Innovative ideas sought for Caribbean energy needs
The 2012 IDEAS contest calls for innovative proposals to promote sustainable energy technologies in the Caribbean.
BRIDGETOWN, Barbados, Tuesday April 10, 2012 - Awards of up to US$200,000 are offered for projects and enterprises which promote energy efficiency and access to renewable energy in the Caribbean region.
This incentive for inventors and entrepreneurs is being offered through the 2012 IDEAS Energy Innovation Contest for the Caribbean, which was launched this week in Barbados.
The contest, which is aimed at developing innovative ideas to improve energy efficiency and expand access to renewable energy in the Caribbean, is being funded by UKAid through the Department of International Development (DFID), GVEP International, South Korea and the Inter-American Development Bank (IDB).
Entries are open to applicants from Antigua and Barbada, Bahamas, Barbados, Belize, Dominica, Dominican Republic, Grenada, Guyana, Haiti, Jamaica, St Kitts and Nevis, St Lucia, St Vincent and the Grenadines, Suriname and Trinidad and Tobago.
The contest launched with a regional marketing campaign entitled “What’s your bright IDEA?” to encourage people to come forward with innovative solutions to energy problems that have local or regional benefits, provide jobs and reduce greenhouse gas emissions. Winners will not only receive cash prizes but technical and business development support to implement or scale up their ideas.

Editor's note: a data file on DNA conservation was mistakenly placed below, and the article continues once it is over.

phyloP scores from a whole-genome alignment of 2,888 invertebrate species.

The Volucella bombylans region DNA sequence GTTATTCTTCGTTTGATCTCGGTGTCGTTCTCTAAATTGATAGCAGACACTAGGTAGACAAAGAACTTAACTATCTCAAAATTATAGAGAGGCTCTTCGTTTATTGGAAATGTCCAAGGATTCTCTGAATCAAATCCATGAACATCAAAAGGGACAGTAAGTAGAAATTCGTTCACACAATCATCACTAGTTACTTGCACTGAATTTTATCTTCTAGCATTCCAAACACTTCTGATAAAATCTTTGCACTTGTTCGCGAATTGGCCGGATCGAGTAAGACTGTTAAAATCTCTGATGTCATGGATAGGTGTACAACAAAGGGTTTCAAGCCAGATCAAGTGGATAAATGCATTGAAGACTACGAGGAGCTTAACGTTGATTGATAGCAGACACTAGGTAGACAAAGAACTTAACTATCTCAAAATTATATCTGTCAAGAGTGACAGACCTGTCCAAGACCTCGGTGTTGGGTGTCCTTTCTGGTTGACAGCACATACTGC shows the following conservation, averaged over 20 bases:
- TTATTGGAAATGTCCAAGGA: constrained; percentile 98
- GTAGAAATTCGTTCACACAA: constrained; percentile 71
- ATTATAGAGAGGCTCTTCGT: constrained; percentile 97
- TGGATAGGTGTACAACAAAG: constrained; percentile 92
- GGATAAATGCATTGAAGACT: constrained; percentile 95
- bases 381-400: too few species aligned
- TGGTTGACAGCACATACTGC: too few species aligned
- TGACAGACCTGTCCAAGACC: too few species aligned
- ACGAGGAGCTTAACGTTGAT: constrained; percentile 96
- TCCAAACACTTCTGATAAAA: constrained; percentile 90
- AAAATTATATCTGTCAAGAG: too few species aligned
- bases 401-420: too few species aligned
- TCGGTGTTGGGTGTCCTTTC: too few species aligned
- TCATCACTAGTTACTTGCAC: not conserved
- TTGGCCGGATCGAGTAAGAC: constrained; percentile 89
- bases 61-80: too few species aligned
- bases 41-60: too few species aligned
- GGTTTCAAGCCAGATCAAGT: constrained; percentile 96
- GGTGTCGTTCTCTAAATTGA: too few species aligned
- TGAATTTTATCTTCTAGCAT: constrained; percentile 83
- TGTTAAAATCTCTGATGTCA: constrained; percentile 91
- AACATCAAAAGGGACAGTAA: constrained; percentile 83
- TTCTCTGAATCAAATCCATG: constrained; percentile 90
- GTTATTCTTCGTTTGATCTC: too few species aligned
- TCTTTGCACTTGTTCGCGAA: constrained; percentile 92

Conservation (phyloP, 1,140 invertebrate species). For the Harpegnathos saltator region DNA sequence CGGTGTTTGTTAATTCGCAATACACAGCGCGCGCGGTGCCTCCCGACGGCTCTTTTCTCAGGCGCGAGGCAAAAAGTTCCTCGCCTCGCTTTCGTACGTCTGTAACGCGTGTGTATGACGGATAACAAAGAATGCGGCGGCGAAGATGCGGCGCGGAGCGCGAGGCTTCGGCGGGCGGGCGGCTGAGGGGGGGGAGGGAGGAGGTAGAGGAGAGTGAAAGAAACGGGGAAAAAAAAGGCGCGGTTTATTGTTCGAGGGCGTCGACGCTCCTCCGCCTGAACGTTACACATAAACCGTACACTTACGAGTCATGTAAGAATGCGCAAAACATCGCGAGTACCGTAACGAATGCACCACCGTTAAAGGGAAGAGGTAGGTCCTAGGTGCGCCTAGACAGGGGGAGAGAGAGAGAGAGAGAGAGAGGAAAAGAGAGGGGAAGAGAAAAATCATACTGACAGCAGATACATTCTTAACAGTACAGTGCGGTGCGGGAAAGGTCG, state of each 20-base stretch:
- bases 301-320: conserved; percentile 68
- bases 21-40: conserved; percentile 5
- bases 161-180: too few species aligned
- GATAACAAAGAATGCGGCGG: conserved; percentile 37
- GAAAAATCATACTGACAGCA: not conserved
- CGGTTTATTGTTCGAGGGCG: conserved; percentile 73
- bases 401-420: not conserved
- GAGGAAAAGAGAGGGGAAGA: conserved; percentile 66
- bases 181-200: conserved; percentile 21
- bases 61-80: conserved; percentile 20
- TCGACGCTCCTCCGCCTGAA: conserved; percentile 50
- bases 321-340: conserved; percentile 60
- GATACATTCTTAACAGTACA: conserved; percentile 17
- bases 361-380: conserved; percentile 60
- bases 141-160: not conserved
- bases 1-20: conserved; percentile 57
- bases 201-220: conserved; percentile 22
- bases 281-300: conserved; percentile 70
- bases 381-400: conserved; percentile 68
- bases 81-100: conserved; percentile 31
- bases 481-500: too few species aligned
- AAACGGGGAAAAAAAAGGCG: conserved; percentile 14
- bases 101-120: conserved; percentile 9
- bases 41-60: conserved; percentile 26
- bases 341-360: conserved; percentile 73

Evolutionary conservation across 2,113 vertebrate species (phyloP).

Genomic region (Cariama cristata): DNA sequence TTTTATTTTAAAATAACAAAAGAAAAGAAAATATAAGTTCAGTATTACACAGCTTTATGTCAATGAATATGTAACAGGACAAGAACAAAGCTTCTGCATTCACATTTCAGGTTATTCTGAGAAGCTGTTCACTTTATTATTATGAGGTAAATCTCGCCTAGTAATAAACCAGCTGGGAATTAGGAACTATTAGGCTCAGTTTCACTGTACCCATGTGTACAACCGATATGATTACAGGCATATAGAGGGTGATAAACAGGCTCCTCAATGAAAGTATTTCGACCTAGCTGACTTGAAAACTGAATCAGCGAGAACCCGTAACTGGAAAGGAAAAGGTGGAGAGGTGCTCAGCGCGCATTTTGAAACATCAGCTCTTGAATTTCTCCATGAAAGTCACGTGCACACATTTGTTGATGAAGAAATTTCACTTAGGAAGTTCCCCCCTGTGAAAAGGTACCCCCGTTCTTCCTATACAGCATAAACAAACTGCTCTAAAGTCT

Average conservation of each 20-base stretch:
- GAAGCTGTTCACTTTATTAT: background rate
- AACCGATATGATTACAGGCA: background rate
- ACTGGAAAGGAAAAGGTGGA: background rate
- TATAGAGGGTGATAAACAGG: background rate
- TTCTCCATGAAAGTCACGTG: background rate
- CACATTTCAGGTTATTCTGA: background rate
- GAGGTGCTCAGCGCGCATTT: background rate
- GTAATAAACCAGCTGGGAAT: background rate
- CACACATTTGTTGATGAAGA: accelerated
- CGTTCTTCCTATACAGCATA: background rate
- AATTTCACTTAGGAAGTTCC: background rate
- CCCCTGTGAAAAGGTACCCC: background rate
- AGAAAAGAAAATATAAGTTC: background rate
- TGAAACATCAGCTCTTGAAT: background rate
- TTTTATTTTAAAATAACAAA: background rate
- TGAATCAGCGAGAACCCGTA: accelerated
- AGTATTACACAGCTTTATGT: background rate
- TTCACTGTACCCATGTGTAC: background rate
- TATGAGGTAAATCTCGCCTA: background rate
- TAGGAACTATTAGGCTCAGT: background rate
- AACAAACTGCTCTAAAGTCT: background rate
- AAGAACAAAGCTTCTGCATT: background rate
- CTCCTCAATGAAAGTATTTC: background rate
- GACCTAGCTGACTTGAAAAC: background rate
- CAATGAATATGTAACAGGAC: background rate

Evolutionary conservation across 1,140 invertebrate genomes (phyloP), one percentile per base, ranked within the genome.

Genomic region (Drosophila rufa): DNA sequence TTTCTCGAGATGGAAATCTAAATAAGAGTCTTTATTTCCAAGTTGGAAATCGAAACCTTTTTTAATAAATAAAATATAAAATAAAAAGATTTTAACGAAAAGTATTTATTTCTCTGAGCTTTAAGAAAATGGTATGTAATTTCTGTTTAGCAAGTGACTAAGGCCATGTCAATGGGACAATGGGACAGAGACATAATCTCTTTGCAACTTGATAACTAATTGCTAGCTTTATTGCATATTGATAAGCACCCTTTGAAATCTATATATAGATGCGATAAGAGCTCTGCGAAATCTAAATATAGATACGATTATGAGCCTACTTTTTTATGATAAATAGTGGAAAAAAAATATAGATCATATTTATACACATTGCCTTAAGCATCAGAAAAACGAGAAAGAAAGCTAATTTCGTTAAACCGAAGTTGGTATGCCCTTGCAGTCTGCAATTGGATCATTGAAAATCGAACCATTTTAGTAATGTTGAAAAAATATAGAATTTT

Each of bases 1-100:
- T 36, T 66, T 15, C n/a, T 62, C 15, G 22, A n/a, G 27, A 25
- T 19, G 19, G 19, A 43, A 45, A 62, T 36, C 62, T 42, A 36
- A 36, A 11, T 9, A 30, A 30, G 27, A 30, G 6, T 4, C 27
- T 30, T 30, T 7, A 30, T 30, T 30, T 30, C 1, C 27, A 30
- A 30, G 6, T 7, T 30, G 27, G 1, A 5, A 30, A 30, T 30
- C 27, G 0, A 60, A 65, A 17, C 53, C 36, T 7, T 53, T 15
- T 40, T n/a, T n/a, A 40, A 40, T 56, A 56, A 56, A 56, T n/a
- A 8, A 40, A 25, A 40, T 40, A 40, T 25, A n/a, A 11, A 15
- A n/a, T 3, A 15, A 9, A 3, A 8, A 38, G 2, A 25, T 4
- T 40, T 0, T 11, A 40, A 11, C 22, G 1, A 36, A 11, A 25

Individuals, enterprises and organizations based in the Caribbean have been invited to submit proposals focusing on adoption, innovation, assimilation, development and transfer of technologies in renewable energy, energy efficiency, climate change mitigation and fossil fuel substitution by April 30, 2012.
Grant winners will be announced July 15, 2012.
“The Caribbean has great potential for economically and environmentally sustainable enterprises in renewable energy and energy efficiency,” said Simone Banister, Climate Change Adviser at DFID Caribbean. “Simple innovations could have a dramatic effect on energies supplies, prices and the way businesses and markets operate in the region.”
Energy in the Caribbean is currently produced almost exclusively from imported fossil fuels, Banister explained. “As a result, consumers are paying high prices for electricity, transport fuels and other forms of energy. So far, the use of alternative sources of energy, particularly renewables, has been limited. We’re hoping to help change that.”
“Local innovation and the adaptation of existing technologies to local circumstances are key to boosting the competitive supply of renewable energy services and tackling environmental concerns,” said Arnaldo Vieira de Carvalho, Lead Energy Specialist at the IDB.